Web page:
# Machine learning python -- univariate linear regression model (Wu Enda's homework)

## I First of all, the library to be introduced

```import numpy as np
import pandas as pd
import matplotlib.pyplot as plt
import matplotlib
matplotlib.rcParams['font.sans-serif']=['SimHei']#The purpose of displaying Chinese in bold is that the axis label and title of the figure made by matplotlib can be expressed in Chinese
```

## II Import file

```df=pd.read_csv('C:/Users/Administrator/AppData/Local/Temp/Temp2_machine-learning-ex1.zip/machine-learning-ex1/ex1/ex1data1.txt',header=None) #Import the file with column names 0 and 1
df.rename(columns={0:'city A population size',1:'city A Snack bar profit'},inplace=True) #Change column name
```

Output results First, make descriptive statistics (summary statistics) on the data to have a preliminary understanding of the data:

```df.describe()
```

The result is ## III Visualize data using scatter charts

```plt.scatter(df['city A population size'],df['city A Snack bar profit'])

# Set the chart title and label the axis
plt.title('According to the urban population, the profit of snack bars in the city is predicted')
plt.xlabel('Urban population')
plt.ylabel('Profit of urban snack bar')

plt.show()
```

The output result is: Now the gradient descent algorithm is used to realize linear regression and minimize the cost function

## IV Define cost function

Formula of cost function: Define with code:

```def computeCost(x,y,theta):
inner = np.sum(np.power((x*theta-y),2))
return inner/(2*len(x)) #theta is the parameter
```

*1. np.power(a,2) refers to the power of array a element by element
2. np.sum(a) refers to summing the elements of array a

Because theta is a 2 * 1-dimensional vector and X is a len(x) * 1-dimensional vector, in order to operate, add a column before column 0 in X with all values of 1, so that x becomes a len(x) *2-dimensional matrix. At this point, x * theta is the hypothetical function.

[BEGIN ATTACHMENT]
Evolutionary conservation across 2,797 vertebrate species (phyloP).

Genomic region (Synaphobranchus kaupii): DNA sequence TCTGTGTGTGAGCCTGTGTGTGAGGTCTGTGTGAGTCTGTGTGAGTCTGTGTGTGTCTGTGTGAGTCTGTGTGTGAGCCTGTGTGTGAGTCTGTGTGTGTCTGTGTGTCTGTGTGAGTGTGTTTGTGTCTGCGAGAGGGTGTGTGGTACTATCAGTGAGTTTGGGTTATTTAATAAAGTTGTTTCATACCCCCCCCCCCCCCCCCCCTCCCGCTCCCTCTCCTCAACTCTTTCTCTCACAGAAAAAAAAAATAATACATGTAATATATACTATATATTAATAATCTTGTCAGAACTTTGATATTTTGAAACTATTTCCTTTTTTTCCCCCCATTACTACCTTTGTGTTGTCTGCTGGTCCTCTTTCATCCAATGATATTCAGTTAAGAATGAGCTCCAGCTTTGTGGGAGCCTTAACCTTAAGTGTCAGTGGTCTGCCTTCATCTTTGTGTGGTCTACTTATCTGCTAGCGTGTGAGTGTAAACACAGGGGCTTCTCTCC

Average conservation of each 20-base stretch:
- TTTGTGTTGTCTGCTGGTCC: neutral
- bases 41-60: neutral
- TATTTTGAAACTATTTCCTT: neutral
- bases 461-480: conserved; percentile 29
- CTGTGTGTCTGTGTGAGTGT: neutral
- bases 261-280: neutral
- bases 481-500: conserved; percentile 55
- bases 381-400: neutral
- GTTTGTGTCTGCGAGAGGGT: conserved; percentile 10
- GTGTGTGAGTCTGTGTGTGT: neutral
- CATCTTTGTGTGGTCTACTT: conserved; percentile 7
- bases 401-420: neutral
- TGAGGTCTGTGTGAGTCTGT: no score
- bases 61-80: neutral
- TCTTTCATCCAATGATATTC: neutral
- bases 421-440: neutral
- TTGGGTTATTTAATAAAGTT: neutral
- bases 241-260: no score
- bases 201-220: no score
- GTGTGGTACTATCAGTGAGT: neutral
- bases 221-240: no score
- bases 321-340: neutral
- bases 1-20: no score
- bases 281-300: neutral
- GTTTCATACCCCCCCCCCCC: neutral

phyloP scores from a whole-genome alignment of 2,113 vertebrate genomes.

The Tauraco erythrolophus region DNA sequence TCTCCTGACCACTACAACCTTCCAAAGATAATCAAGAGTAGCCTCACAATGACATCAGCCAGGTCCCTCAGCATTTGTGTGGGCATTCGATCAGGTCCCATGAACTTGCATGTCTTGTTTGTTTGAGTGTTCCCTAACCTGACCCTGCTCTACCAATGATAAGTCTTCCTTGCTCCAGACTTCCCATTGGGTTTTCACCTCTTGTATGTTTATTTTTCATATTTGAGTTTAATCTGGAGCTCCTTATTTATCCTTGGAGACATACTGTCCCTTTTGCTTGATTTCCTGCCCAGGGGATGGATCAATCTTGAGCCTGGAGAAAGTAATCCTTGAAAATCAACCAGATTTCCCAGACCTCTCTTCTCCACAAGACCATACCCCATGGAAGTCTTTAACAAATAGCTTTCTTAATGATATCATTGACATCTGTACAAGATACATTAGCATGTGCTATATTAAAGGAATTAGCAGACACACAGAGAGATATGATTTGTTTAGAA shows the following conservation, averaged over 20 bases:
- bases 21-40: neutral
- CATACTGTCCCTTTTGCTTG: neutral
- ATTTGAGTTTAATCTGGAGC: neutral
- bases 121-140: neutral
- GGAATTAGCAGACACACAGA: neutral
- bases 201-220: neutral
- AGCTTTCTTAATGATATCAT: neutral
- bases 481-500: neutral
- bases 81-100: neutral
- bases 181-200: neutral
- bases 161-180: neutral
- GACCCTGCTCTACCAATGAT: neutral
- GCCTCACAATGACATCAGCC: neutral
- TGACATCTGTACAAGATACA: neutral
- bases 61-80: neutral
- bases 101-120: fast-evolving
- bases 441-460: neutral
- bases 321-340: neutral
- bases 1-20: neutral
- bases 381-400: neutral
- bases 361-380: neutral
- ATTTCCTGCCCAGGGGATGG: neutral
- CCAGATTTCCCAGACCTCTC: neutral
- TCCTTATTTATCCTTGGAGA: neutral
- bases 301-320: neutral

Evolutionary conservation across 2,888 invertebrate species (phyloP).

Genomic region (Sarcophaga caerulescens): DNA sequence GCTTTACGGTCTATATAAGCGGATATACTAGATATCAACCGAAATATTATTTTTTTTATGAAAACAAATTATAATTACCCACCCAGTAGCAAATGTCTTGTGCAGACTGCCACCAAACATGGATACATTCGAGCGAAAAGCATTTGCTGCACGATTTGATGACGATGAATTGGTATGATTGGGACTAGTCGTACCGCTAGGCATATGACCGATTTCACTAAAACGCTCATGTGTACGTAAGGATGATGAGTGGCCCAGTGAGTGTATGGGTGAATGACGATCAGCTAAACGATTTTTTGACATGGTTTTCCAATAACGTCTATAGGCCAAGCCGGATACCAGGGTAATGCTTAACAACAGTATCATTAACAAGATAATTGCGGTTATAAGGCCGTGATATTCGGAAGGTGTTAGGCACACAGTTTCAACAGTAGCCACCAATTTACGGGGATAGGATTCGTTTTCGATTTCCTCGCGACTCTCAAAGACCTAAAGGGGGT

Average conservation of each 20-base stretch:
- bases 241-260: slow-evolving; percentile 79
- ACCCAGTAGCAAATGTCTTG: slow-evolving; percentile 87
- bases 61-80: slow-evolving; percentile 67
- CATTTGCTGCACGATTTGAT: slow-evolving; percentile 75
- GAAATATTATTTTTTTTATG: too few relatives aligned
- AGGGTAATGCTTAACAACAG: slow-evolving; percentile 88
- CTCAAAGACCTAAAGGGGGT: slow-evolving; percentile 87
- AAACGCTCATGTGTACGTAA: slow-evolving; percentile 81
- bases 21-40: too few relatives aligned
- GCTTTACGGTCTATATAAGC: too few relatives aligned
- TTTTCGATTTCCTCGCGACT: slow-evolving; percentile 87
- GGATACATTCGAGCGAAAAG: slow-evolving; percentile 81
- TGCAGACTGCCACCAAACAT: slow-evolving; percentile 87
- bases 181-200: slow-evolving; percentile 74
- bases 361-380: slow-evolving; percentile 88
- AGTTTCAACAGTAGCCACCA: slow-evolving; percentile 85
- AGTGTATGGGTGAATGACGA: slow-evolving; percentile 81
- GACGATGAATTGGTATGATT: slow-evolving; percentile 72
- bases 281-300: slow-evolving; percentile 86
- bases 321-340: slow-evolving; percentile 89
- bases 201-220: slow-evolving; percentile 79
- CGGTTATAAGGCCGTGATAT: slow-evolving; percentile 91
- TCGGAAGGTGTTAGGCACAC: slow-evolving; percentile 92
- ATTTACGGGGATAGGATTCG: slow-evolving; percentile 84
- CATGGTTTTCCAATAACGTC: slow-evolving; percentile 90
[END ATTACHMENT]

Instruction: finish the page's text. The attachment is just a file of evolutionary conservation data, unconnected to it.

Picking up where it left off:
The code is as follows:

```df.insert(0,'ones',1)#It means to add a column before column 0 of df. The name of this column is' one ', and its values are all 1
``` ## V Define input and output variables and parameters

```x=df.loc[:,['ones','city A population size']]
y=df.loc[:,'city A Snack bar profit']
X=np.matrix(x.values)
y=np.matrix(y.values)
theta=np.matrix([0,0])
```  Why use NP What about matrix
Because for matrix, point multiplication is directly X*Y, while for array, point multiplication is NP dot(X,Y)
When we defined the cost function earlier, we wrote x * theta instead of NP dot(x,theta)

x.values returns array ## Vi Check the dimension of input and output variables and parameter vectors

```X.shape
y.shape
theta.shape
``` So it needs to be adjusted

```y=y.T  #De transpose
theta=theta.T
``` ## VII Define gradient descent algorithm

First, calculate the initial cost function

```computeCost(X,y,theta)  # 32.072733877455676
``` ```def gradientDescent(x,y,theta,alpha,iters):#alpha is the learning rate and iters is the number of iterations
temp = np.matrix(np.zeros(theta.shape))#initialization
cost = np.zeros(iters) # initialization
for i in range(iters):
temp = theta - ((alpha/len(x))*(x*theta-y).T *x).T #Use vector form
theta = temp  # Update at the same time
cost[i]=computeCost(x,y,theta)

return theta,cost
```

1.np.zeros() generates an array with all values of 0

## VIII Initialization learning rate and number of iterations

```alpha=0.01
iters=1000  # I took 1000 here
```

## IX Call gradient descent algorithm

```finally_theta,cost=gradientDescent(X,Y,theta,alpha,iters)
```  As can be seen from the picture, the value of the cost function has been decreasing with the increase of the number of iterations
The cost function of the training model is calculated with the fitted parameters

```computeCost(X,y,finally_theta) #4.515955503078912
```

## X Draw and visualize the linear model

```x=np.linspace(df['city A population size'].min(),df['city A population size'].max(),100)#Select the minimum and maximum values in the column of population of city A, and generate 100 numbers at equal intervals between the two values
f=finally_theta[0,0]+finally_theta[1,0]*x
fig,ax=plt.subplots(figsize=(8,4))  #Usage of subplots()
ax.plot(x,f,'r',label='forecast')
ax.scatter(df['city A population size'],df['city A Snack bar profit'],label='Training set')
ax.legend(loc=2)   #It is indicated on the figure to illustrate the text display of each curve
ax.set_xlabel('city A population size')
ax.set_ylabel('city A Snack bar profit')
ax.set_title('According to the city A Population forecast city A Snack bar profit')
plt.show()
```

The result is: Supplement:
1. np.linspace() returns evenly spaced numbers within a specified interval
2. Pay attention to the difference between the two indexes: 3.plt.subplots() generates subgraphs

## Xi Draw the curve of cost function

```x=np.arange(1000)
fig,ax=plt.subplots(figsize=(8,4))
ax.plot(x,cost,'r')
ax.set_xlabel('Number of iterations')
ax.set_ylabel('Cost function value')
The result is: